The Australian Senate Inquiry is considering the Vaporised Nicotine Products Bill 2017 which proposes an arbitrary 20 mg/ml upper limit (2%) for nicotine e-liquid for vaping, as set by the European regulators. Is this too low?
Some users require higher concentrations of nicotine. In the UK, 6% of vapersuse >20 mg/ml nicotine e-liquid. Many vapers also start with a high strength initially and reduce nicotine concentration later
Richard Lehman reviews the latest research in the top medical journals
There’s a reluctance in most of us to accept addictive substances being sold to the public for profit, even if they are relatively harmless. In the US (and often in The BMJ) this aversion has extended to e-cigarettes, so it’s good to see this American observational study appear in The BMJ to redress the balance. The point of course is that most nicotine addicted people currently breathe in products of combustion that damage their lungs and circulation and shorten their lives, so a relatively harmless, pleasurable substitute may be a very good thing. In the US, greater use of vaping has coincided with a steeper drop in smoking, and many vapers say that they are using e-cigarettes as a means of smoking cessation.
Nick McKenzie, Richard Baker, James Massola
A director of a tobacco company that is suspected of smuggling cigarettes has donated $400,000 to the Labor Party, possibly breaching NSW law and the ALP’s own ban on taking tobacco industry funds.
Peter Chen, the sole Australian director of Sydney tobacco company ATA International, donated to the NSW and federal Labor parties via another of his companies, Wei Wah, which retails the cheap Chinese brand cigarettes ATA imports.
The once-cool appeal of smoking to teens now appears to have been stubbed out, with new research showing young Kiwis are discouraging mates from the harmful habit.
Otago University researchers behind the study were also encouraged to see it was Maori and Pacific teens who were most likely to talk peers out of smoking.
At Vapenindy on the city’s far-south side, owner Greg Niece is one of nearly 100 manufacturers who are now allowed to produce e-liquid—the juice used in electronic cigarettes—to sell in Indiana. He and others had been shut out under a controversial law passed in 2016 that essentially gave one private firm the ability to determine who could participate in production of the juice sold here.
Kevin Crowley, Vaping Links
Vape Shop Employees: Public Health Advocates? ~ Is vapor also unhealthy for lungs? ~ TRIPLE cessation. ~ Dance, monkey, dance ~ Huh ~ Budget Cuts ~ FDA Announcement
Comprises digests of published news on smoking-related topics
Swapping cigarettes for e-cigarettes could ‘prevent you and your kids getting meningitis’
It’s thought that smoking is responsible for a third to half of all meningococcal cases, according to campaign group Action on Smoking and Health (ASH). But e-cigarettes are safer than cigarettes, and could lower the risk of meningococcal disease.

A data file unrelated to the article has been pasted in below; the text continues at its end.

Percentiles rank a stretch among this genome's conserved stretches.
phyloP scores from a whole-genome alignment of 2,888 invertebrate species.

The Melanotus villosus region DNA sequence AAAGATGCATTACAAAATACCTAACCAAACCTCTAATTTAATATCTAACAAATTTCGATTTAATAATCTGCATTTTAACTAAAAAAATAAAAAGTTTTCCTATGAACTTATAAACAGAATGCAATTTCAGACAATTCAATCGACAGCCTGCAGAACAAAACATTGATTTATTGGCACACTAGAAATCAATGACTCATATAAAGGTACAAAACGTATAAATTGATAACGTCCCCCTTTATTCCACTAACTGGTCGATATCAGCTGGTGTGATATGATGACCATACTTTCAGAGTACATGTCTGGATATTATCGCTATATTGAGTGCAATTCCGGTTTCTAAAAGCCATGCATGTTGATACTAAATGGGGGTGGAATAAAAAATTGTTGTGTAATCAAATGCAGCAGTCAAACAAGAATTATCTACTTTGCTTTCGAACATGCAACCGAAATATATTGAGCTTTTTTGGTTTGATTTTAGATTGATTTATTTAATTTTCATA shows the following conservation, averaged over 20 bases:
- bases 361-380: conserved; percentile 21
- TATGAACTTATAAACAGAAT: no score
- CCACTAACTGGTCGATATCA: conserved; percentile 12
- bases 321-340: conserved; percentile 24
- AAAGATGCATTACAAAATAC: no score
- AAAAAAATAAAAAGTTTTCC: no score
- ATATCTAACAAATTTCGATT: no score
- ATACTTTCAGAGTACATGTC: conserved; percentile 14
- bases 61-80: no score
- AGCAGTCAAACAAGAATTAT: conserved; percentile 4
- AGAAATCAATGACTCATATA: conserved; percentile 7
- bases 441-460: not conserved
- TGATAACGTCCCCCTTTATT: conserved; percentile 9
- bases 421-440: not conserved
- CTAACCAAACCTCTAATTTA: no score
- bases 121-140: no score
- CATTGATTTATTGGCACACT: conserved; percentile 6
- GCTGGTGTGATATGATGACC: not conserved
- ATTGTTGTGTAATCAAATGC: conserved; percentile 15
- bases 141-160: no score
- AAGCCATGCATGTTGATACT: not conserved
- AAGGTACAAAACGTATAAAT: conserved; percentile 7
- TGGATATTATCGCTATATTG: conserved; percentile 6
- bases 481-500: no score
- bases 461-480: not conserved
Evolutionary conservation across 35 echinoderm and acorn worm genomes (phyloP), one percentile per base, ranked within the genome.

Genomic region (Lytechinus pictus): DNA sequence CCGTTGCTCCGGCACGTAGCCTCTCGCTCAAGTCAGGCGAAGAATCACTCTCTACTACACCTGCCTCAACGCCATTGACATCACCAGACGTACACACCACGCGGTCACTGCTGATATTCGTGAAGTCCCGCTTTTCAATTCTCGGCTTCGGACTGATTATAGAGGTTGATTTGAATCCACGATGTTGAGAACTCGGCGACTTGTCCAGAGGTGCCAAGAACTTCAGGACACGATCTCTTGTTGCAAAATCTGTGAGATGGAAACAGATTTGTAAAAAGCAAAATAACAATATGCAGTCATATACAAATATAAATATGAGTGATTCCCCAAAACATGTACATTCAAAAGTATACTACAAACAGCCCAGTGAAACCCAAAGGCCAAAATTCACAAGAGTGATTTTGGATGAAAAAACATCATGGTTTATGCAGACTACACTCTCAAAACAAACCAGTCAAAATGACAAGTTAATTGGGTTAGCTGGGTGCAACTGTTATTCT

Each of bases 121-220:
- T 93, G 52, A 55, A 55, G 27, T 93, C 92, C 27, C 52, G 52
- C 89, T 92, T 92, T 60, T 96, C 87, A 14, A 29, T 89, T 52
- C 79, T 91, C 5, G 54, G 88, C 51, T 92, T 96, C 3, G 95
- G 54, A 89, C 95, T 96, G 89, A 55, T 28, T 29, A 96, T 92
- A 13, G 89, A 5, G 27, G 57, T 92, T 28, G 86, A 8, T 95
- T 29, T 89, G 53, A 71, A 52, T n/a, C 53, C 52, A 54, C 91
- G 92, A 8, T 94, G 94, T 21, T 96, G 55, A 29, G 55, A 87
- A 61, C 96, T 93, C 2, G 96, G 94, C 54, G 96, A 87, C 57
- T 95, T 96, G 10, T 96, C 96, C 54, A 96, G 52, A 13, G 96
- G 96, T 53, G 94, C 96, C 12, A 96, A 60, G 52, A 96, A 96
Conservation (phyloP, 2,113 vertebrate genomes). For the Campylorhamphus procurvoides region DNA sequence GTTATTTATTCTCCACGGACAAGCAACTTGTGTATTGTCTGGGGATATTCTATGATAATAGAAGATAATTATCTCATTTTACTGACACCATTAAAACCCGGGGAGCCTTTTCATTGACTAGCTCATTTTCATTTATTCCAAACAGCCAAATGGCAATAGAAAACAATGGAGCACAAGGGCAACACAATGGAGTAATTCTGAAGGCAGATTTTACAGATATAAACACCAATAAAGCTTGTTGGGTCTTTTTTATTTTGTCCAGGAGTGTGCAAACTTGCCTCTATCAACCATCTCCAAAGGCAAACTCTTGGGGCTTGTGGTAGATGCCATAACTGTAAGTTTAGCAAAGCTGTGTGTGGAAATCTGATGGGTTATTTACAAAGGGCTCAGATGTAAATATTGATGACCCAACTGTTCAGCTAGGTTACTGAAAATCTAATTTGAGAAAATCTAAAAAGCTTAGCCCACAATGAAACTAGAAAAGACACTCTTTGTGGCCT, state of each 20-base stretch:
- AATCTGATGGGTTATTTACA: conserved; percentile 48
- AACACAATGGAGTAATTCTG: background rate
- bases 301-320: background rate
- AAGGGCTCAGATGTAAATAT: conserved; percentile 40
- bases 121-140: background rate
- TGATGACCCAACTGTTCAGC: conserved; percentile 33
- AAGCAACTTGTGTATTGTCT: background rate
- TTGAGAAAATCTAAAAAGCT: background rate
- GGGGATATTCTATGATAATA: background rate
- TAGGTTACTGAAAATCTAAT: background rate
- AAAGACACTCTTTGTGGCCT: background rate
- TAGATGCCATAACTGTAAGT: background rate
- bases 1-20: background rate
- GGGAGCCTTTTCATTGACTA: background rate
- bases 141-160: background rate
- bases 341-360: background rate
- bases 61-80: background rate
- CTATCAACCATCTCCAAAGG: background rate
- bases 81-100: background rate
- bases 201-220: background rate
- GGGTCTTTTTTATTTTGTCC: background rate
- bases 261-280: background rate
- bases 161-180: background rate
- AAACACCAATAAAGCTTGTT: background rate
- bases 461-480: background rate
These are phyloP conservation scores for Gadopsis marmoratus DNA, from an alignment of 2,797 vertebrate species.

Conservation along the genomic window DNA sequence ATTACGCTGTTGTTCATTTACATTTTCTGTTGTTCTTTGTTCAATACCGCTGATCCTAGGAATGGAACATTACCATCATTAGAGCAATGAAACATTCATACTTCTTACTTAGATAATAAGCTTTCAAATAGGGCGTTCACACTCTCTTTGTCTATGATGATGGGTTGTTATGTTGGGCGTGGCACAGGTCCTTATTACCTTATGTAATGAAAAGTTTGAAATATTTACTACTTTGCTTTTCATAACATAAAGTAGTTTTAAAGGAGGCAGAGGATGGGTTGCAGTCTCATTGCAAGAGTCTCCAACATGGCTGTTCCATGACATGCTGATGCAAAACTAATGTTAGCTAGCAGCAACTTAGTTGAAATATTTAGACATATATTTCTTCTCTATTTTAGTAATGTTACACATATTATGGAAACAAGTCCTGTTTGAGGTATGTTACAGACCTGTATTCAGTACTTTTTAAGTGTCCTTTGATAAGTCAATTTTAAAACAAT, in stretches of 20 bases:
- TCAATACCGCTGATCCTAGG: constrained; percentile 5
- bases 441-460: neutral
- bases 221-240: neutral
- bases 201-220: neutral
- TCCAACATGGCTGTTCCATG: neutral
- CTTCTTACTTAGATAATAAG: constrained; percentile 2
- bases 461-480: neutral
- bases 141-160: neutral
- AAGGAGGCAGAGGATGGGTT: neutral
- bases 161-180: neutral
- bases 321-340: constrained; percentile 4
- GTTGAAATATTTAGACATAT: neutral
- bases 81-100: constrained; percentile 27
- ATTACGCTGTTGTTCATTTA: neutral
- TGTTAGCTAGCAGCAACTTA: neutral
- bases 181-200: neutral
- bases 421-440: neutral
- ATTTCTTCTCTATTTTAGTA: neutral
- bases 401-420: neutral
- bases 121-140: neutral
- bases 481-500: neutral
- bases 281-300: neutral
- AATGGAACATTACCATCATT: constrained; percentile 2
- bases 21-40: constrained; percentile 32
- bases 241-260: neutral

Midway through a trial period for e-cigarettes at Isle of Man Prison, it appears the measure is having a positive effect.
The specialist devices, which are tamper proof, are issued with a unique index number so inmates are unable to swap them.
Tobacco harm reduction is on a roll right now – and I don’t mean a roll-up. Let me count the ways.
The big one of course is the announcement by Scott Gottlieb on the FDA’s revised approach to THR. Here is the full FDA news release
A look back at how things have moved on or otherwise….
In your e-cigarette vapor – The Drip Club
Well, here we are again. Another published paper with all the familiar methodological flaws is generating headlines that say “e-cigarettes are going to give us all cancer“. The reality is that the researchers who published this study failed to look through the literature and resolve the mistakes their predecessors made. It seems they didn’t even bother to read studies they themselves cited in their own paper.
Paul Barnes – Facts Do Matter
I’m pretty sure we’ve been down this road before. The whole formaldehyde scare – leading to the “10 times more cancer causing chemicals” headlines. That particular study (which started life in the NEJM as a letter to the editor) has been roundly debunked – not least of which because to inhale burning e-liquid, is frankly a rather dumb idea. Any researcher that believes us vapers do that on a regular basis, most definitely need to get out more.
Christopher Snowdon – Velvet Glove Iron Fist
On Wednesday I mentioned the tendency of ‘public health’ folk to compare their ample budgets with a completely unrelated number. In that instance, it was Yoni Freedhof comparing the cost of a single cancer research programme to the combined marketing budgets of US food companies. What point was he making? God only knows.